If you'd like more info on Apache HA, I'd start here:

          http://httpd.apache.org/docs/2.2/mod/mod_proxy_balancer.html [apache.org]

          You also
        • by Raenex (947668)

          Why did you cut off the ", but it does just that." part?

          • by Burkin (1534829)
            Because it's easier to attack someone when you take the quote you want out of its context?
    • Interesting. We use perl scripts and Pentaho to do VERY high volume ETL. One could argue it's a bit Rube Goldberg, but it also works without a hitch, and software cost us $0.

  • by C_Kode (102755) on Friday April 17, 2009 @10:37AM (#27612663) Journal

    You must be smart when buying stuff like this.

    First off, if I'm handling 25k+ SSL TPS, point blank, I pay the money for an F5. A home built solution will only get you fired when something goes seriously wrong.

    Secondly, if an F5 is out of your budge and you aren't handling 10s of thousands of SSL TPS, look elsewhere. Kemp Technologies makes a solution that support up to 10k SSL TPS for less than half the price and even cheaper if you handle even less. If you're not even handling a thousand of TPS, let your Apache servers handle SSL and be done with it.

    • You must be smart when buying stuff like this. First off, if I'm handling 25k+ SSL TPS, point blank, I pay the money for an F5. A home built solution will only get you fired when something goes seriously wrong.

      I agree you must be wise with your purchases. At times, commercial hardware is justified. That being said, the entire point of the original article was to prove that there's NOT THAT much magic behind F5 hardware to justify the price tag. Accelerating SSL isn't rocket science, nor is it some uber-secret. The main point here was an attempt to prove the FOSS can and will do exactly what commercial software and hardware does at a micro-fraction of the cost. As I've said before, in this economy and shrinki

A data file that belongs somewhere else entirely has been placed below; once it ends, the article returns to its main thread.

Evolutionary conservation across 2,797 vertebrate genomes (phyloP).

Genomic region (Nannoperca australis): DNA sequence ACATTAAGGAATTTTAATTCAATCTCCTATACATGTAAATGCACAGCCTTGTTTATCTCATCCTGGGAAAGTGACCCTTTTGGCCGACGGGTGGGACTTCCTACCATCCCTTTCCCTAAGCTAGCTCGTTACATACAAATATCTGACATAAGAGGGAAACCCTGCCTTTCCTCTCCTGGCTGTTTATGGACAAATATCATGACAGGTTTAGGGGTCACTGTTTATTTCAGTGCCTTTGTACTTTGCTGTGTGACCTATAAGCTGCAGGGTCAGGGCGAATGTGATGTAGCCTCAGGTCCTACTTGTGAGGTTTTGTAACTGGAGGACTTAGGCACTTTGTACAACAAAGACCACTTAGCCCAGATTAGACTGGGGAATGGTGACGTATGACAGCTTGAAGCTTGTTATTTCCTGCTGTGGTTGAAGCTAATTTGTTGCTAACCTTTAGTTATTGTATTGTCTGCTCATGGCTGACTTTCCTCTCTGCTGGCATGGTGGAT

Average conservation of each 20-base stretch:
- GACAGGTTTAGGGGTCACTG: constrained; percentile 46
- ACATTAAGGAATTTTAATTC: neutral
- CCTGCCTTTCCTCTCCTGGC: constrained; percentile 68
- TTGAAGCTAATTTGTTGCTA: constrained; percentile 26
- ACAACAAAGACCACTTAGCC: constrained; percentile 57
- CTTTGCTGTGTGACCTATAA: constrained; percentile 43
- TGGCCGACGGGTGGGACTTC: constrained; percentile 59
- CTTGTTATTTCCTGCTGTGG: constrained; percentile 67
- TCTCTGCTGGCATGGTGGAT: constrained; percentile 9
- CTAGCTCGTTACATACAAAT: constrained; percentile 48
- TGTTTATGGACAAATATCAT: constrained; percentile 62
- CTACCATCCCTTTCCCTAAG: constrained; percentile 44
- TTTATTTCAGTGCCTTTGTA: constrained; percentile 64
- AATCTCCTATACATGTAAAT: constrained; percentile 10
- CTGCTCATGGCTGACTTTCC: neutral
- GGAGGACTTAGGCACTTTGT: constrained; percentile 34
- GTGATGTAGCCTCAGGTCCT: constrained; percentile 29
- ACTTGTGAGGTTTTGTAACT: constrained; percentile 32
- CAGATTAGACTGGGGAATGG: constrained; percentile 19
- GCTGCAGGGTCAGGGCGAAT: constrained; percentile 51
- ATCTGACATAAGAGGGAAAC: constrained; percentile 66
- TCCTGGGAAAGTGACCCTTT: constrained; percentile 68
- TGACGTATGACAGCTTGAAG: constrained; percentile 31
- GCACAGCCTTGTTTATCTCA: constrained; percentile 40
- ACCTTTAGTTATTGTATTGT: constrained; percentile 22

• A home built solution will only get you fired when something goes seriously wrong.

      If you need commercial support, pay for it, my guess is that it will come to less than 45k

    • by SuperBanana (662181) on Friday April 17, 2009 @11:42AM (#27614215)

      First off, if I'm handling 25k+ SSL TPS, point blank, I pay the money for an F5. A home built solution will only get you fired when something goes seriously wrong.

      An old boss has spent the last FOUR WEEKS with F5 and Cisco trying to figure out why their F5 load balancer starts dropping ACKS on the floor...at connection rates well under advertised capacity of the particular model in question, which has been in production use for months/year+. How the fuck about that- a load balancer that craps out...under load. How useful. The bug is triggered daily when this particular unnamed CA major internet company hits peak usage in the day.

      At least with the open source community, you can hire someone to look at the code, or report the bug and try and get it fixed by the community. F5 has been completely useless, reportedly.

      • Re: (Score:3, Interesting)

        by Anonymous Coward

        Posting anonymously...'cause I work at F5, 3rd tier support.